Critics of the program point to instances of fraud and lack of oversight, and question whether EB-5 investments are resulting in job creation. Some also criticize the notion of “selling” green cards to wealthy foreigners.
The Department of Homeland Security’s Office of Inspector General audited the program in 2013, finding that USCIS is limited in its ability to prevent fraud or national security threats and unable to demonstrate the benefits of foreign investment into the U.S. economy. The report made four recommendations:
- Change regulations to improve USCIS authority to address fraud and national security concerns, and verify that foreign funds were invested in companies creating US jobs.
- Partner with the departments of Labor and Commerce and the Securities and Exchange Commission to provide expertise to adjudicate the regional center applications.
- Conduct evaluations of the EB5 program to measure economic impact.
- Establish quality assurance steps to promote program integrity.
USCIS agreed to take action on three of the recommendations but argued that another agency would be better positioned to conduct the economic impact evaluation.
Minnesota commissioned a report in 2012 to identify best practices for the state to benefit from the EB-5 program, evaluating four models of regional centers—private, not for profit, public-private partnership, and public—for consideration. Risks identified in some EB-5 failures include missteps in due diligence of proposed projects, fraud by EB-5 agents and poor understanding of EB-5 requirements and economic projections.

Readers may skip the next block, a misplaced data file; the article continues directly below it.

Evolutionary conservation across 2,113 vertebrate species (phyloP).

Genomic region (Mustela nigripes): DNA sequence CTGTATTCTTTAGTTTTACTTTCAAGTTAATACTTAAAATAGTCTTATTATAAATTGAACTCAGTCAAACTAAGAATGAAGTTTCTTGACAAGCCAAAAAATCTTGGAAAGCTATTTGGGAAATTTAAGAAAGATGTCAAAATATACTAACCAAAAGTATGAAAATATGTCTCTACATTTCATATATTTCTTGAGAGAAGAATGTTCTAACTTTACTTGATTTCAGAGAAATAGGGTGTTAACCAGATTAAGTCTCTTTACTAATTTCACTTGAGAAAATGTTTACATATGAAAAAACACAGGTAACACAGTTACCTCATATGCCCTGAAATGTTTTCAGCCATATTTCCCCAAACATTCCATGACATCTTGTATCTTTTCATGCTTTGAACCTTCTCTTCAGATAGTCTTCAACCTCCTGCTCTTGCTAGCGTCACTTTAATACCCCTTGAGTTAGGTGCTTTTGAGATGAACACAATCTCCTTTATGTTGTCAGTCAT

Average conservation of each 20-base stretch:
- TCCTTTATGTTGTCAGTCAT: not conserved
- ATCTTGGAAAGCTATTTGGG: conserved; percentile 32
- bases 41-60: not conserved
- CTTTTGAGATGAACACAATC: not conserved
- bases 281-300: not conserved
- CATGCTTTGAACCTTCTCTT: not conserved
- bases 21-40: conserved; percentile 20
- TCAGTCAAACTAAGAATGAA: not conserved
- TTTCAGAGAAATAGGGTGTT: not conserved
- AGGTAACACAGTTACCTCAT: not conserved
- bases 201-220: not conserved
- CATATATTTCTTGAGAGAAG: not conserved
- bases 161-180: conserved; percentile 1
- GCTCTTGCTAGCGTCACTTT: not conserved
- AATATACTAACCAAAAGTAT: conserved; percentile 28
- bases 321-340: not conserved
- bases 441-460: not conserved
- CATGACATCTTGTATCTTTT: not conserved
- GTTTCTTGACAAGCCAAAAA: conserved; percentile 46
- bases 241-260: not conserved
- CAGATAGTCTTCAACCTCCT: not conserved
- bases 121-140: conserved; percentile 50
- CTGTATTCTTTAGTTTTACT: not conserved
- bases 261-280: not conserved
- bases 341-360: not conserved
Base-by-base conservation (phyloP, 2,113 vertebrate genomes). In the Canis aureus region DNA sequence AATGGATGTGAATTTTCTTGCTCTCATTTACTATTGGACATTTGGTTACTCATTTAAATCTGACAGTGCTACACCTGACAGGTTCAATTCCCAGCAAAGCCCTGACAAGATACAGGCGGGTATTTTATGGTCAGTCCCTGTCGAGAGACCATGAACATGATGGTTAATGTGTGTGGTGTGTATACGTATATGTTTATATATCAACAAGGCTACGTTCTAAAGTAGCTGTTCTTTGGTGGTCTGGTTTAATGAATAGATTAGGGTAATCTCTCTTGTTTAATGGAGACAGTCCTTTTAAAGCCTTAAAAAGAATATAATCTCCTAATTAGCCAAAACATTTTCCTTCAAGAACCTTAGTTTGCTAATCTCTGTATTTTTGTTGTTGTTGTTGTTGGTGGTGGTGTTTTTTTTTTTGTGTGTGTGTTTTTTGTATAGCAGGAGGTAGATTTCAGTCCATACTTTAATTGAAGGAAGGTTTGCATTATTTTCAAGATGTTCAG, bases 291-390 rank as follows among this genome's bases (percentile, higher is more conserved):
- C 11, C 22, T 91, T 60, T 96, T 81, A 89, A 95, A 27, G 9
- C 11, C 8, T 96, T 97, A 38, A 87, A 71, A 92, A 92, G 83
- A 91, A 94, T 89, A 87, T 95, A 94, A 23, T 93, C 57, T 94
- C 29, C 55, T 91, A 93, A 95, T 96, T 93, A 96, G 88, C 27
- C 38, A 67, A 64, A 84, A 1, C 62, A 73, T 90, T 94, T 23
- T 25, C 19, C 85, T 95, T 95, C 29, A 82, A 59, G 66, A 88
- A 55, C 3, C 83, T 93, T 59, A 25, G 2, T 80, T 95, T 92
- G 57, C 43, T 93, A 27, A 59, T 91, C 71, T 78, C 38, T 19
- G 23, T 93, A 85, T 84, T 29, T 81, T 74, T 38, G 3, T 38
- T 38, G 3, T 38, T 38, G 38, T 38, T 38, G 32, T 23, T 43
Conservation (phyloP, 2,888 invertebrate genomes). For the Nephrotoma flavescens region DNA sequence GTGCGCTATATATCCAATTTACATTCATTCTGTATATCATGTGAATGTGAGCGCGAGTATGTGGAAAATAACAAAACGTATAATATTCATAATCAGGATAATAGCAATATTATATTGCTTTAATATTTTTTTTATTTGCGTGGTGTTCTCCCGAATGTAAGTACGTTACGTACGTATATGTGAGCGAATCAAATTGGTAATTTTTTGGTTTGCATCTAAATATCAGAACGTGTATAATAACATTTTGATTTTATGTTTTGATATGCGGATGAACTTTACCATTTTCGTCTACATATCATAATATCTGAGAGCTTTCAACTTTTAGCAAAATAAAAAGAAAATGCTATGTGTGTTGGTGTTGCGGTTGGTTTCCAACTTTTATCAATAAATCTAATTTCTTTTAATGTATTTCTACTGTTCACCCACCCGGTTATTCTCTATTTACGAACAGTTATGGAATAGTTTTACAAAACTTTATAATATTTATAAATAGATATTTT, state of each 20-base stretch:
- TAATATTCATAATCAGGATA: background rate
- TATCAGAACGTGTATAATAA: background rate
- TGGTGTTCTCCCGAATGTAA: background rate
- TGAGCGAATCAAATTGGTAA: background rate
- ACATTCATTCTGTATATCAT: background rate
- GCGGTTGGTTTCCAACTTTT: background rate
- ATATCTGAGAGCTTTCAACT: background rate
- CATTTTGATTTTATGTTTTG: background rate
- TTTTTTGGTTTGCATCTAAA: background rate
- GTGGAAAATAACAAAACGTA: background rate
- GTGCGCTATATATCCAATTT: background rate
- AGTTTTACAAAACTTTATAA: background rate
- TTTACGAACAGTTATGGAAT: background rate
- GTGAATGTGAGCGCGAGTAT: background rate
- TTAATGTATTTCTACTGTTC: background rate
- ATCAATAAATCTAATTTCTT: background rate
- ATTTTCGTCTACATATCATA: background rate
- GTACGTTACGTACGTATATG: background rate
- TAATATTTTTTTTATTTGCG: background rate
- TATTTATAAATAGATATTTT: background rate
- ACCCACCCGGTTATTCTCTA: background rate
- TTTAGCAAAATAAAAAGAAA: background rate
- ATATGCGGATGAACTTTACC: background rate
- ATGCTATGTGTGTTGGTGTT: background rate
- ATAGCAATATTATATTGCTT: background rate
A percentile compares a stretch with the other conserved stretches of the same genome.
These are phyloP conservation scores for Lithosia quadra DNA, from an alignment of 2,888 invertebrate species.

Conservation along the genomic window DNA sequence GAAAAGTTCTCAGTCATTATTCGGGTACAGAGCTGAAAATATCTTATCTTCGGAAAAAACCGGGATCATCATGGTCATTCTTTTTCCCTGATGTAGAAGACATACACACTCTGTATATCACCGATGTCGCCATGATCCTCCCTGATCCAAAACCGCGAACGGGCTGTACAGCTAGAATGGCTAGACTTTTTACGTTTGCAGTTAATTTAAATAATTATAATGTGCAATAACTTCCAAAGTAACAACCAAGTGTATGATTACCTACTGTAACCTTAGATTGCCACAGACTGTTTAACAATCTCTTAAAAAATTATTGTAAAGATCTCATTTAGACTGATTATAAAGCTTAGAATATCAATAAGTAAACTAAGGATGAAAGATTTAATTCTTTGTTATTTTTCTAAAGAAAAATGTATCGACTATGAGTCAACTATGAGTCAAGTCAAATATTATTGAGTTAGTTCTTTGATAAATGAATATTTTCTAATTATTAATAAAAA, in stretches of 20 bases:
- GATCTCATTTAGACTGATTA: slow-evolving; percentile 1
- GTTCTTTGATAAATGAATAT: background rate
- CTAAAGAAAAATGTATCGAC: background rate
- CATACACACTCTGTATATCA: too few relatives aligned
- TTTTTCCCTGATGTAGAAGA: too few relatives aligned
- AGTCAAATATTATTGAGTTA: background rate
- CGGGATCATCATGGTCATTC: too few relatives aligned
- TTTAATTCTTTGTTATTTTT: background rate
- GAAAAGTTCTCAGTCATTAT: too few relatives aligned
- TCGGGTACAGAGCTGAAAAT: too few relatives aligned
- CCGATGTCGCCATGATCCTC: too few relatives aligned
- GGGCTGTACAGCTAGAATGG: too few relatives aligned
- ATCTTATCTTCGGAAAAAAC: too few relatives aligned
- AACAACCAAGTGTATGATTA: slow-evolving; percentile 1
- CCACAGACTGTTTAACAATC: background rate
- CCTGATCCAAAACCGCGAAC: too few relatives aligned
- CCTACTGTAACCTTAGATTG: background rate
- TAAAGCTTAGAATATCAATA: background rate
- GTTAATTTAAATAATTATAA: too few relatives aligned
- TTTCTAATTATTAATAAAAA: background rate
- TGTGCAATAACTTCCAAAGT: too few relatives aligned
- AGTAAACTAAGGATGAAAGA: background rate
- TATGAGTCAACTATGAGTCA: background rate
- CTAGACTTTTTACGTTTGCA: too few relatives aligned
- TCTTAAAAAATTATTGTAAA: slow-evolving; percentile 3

A Brookings report in 2014 raised concerns about the lack of reliable data to assess program performance and evaluate economic impact. The report suggests better evaluation and tracking of projects’ local economic impact; coordination of regional centers with economic development agencies, which have parallel goals to attract business and investment, stimulate growth, create jobs, and encourage public-private partnerships; consultation with the Department of Commerce to assess economic impact and evaluate results; and incentives for federal-state-local partnerships. An article in a Federal Reserve Bank of Boston publication argues that while projects may create jobs initially, over time the jobs may change. For example, initial project construction jobs may shrink, while jobs such as retail or services grow. There is no requirement that jobs be dedicated to residents of the TEA.
A report by the Migration Policy Institute in 2014 finds growing interest by countries to offer immigrant investor visa programs, exchanging residency or visa-free travel rights for capital investments. These include European and Caribbean countries as well as the United Kingdom, and Australia. Program goals include direct investments, skills and expertise, and indirect benefits in spending and taxes. Business models vary widely by country, and in general, policymakers have found results to be modest and evidence of economic impact difficult to assess. Canada, which ran a program asking investors to buy special government bonds, discontinued its investor program in 2014, citing lack of economic benefits.
The Year Ahead
The EB-5 program sunsets every three years, and is up for renewal in 2015. On Jan. 28, 2015, Congressmen Jared Polis (D-CO) and Mark Amodei (R-NV) introduced the American Entrepreneurship and Investment Act of 2015. The bill would make the EB-5 program permanent, address fraud and abuse, expedite processing, and no longer count family members against the 10,000 cap.
A review of the EB-5 program from the Government Accountability Office is anticipated to be submitted the summer of 2015.
This publication was made possible by the generous support of the John D. and Catherine T. MacArthur Foundation. Gilberto Mendoza, NCSL Policy Specialist and Matthieu Ostrander, NCSL summer fellow 2014, contributed to this brief.